Z Microsystems sees renewed interest in mil-spec
Experts at Z-Microsystems in San Diego say military systems designers are turning away from basic rugged commercial-off-the-shelf (COTS) products and toward mil-spec COTS products like their 20R Display for an aircraft surveillance application.
By John McHale
SAN DIEGO — Experts at Z-Microsystems in San Diego say military systems designers are turning away from basic rugged commercial-off-the-shelf (COTS) products and toward mil-spec COTS products like their 20R Display for an aircraft surveillance application.
Z-Microsystems officials are unable to comment further on the application because they say it is classified.
"Government designers buy the 'latest and greatest' technology in their development labs which rolls out first in the commercial market," says Vladimir Rogov, vice president of industrial design at Z Microsystems.
"The initial requirements of these designers are for COTS since that's what they are using in their labs," he says. "But, when it's time to deploy this equipment for mission-critical applications, they have found out the hard way, that it breaks when it is sent out in the field. Program integrators have discovered that regular COTS equipment that is intended for office desktops breaks in rough environments.
"The military's 'Buy COTS!' mantra is sound advice for labs and offices, but not for mission-critical or deployed operations," Rogov continues. "Furthermore, no one panel can fit all applications. At this count, we have 18 different models serving applications ranging from helicopters where vibration and weight is a big issue, through aircraft, unmanned aerial vehicles, varying ground vehicles, ships, submarines, and so on — all with their special conditions. That's why we call all our products 'Field-Ready'. They come out of the box and go directly into a field application."
Z Microsystems Orion display is one example of a mil-spec product available off the shelf, he says.
"The military is assessing the applications for flat-panel displays across a broad front," Rogov explains. "Retrofitting old, outdated [cathode ray tubes] with flat-panel displays taking into consideration their inherent weight, power, heat, and volume savings is foremost in selection criteria. These savings translate into increased platform performance, for instance, where aircraft can stay on station longer due to reduced weight and tracked vehicles can reduce critical generator size due to significantly lower power requirements. Therefore, flat-panel displays are also being implemented on new programs as well."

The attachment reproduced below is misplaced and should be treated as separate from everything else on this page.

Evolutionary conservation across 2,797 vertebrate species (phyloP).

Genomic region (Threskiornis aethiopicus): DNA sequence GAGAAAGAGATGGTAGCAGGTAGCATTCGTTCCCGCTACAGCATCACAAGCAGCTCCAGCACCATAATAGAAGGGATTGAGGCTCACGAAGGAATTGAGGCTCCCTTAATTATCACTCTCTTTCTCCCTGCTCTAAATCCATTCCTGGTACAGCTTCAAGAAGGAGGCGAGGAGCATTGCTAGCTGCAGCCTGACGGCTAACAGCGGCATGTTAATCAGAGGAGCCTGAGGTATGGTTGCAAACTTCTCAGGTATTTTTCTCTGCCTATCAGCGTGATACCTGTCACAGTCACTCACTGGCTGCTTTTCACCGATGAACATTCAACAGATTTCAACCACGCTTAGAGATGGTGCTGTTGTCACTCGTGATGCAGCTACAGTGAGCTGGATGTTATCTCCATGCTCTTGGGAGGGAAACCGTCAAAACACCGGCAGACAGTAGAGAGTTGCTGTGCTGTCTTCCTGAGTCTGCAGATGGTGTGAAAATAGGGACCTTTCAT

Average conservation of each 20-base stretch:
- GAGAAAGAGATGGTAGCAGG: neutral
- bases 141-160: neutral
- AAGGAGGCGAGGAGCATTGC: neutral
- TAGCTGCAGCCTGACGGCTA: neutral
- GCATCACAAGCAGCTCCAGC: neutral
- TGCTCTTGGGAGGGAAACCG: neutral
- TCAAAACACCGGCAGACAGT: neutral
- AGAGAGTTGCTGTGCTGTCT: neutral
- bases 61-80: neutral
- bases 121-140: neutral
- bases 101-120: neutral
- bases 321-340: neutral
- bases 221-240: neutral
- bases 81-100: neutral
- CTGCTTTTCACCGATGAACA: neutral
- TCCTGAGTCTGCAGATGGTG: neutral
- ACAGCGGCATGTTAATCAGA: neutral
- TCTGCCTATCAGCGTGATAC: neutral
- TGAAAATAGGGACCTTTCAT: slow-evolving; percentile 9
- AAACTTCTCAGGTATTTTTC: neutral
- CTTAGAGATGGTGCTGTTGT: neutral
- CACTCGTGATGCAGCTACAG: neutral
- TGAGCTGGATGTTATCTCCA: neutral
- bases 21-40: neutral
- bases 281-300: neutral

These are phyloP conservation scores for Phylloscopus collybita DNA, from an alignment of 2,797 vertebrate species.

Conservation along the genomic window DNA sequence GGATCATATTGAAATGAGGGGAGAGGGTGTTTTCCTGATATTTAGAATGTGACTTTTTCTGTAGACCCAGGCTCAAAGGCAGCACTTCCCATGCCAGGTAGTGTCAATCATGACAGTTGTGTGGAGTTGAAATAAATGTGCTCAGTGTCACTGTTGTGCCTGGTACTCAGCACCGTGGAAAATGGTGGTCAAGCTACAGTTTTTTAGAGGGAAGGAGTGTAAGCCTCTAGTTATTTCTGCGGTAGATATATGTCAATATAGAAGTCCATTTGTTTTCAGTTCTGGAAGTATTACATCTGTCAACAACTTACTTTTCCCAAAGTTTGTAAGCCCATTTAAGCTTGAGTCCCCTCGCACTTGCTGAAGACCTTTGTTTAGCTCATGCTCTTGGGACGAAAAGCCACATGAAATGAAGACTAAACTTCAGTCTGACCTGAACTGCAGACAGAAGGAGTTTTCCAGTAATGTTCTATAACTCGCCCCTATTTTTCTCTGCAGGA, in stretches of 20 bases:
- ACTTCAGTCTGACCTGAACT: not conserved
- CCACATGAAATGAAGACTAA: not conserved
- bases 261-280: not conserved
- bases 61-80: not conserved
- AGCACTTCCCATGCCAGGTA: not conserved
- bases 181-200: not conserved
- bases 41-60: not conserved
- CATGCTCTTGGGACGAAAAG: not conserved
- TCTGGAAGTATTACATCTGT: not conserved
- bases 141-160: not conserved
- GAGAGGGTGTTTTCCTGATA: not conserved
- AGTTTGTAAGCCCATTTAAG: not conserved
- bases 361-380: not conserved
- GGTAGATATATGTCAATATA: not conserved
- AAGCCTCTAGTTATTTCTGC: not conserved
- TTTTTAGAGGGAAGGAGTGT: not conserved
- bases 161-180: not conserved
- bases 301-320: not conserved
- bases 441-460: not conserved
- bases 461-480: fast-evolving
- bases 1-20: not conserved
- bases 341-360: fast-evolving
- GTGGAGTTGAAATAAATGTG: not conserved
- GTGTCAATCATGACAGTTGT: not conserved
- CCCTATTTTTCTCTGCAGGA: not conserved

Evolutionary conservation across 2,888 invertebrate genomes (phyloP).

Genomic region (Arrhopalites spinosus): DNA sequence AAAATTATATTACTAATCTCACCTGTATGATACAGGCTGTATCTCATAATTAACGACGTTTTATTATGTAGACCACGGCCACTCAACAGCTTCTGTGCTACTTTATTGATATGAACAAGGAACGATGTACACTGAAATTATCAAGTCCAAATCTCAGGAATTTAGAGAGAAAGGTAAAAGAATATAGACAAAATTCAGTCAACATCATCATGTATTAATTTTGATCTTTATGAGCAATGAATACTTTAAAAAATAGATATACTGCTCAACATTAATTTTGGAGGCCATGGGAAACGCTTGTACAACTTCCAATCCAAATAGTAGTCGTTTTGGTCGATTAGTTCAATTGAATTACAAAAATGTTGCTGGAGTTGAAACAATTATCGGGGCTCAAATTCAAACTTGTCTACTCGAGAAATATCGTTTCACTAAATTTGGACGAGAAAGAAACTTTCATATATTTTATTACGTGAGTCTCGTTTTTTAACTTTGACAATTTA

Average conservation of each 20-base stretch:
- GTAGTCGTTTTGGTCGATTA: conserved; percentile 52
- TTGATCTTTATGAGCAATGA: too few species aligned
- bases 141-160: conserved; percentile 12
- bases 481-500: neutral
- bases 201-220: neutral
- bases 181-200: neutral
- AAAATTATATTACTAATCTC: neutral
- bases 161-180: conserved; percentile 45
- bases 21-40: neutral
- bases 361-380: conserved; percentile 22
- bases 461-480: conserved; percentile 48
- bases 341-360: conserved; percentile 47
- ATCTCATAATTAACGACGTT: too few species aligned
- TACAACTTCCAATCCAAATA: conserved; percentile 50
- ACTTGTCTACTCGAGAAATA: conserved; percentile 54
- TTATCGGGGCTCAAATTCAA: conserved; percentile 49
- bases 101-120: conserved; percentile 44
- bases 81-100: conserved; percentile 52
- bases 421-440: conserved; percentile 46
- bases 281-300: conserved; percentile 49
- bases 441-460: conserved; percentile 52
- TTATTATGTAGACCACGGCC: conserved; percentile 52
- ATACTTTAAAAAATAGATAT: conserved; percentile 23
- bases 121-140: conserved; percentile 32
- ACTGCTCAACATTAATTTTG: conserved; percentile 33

The active-matrix Orion 20R liquid-crystal display (LCD) complies with military standards, he says. Its lightweight aluminum construction is designed for shipboard, airborne, and field deployments, Z Microsystems officials say.
Each display features MIL-STD connectors, an optional surface acoustic wave touch screen, and handles. Front panel on-screen controls enable easy monitor adjustment and variable-speed fans maintain even airflow as the monitor temperature rises from 30 to 50 degrees Celsius.
The display's operational temperature range is from zero to 50 degrees C and its non-operating temperature range is from -40 to 70 degrees C, Rogov says. It has an operating altitude of 11,500 feet and 42,000 feet for non-operating altitude. The Orion 20R also meets MIL-STD 167 for vibration, MIL-STD 810E and MIL-STD 901D Grade A Class II for shock, and MIL-STD 461C for EMI.
Dealing with obsolescence issues is another challenge of COTS, Rogov says. "The obsolescence problems with COTS displays are in the LCD components themselves," Rogov says. "As there are only half a dozen manufacturers of LCD's in the world, and they focus on the commercial market, their products have a life cycle of about six months.
"This is good and bad for the military," he explains. "The quality improves as well as the prices fall with each new offering, which is good. However, the suppliers keep changing the physical footprint, components, and interface, which is bad."
Z Microsystems engineers separate the LCD glass from the controller, Rogov says. "That's why, we are able to quickly and transparently roll new LCD panels into our display products without changing the packaging and external interface to the user. This means that the customer's logistics, documentation, and training requirements aren't going to change every time the COTS world changes models. By having a continuing program of controller development we make the technology changes transparent. The user interaction items become stable and familiar while the science keeps getting better."
By developing their own controllers Z Microsystems engineers are also able to provide a higher-quality image and use additional features needed in military applications such as night vision, multi-display color balancing, modulation of fans and heaters, etc., Rogov says.
Z Microsystems flat-panel displays are being used in sonar, communications, reconnaissance, gunfire control, mine sweeping, tactical operations, command and control, maintenance, integrated bridge, fuel control, test equipment and various other applications on fixed- and rotary-wing aircraft, subsurface and surface ships, tracked vehicles, tanks, and in shelters, Rogov says. The company is also seeing interest in their products from "prisons, fire services, law enforcement, and crisis management forces," he adds.
For more information on the Orion displays and Z Microsystems contact Vladimir Rogov by phone at 858-657-1000, by fax at 858-657-1001, by mail at 5945 Pacific Center Blvd., Suite 509, San Diego, Calif. 92121-4309, by email at email@example.com, or on the World Wide Web at http://www.zmicro.com.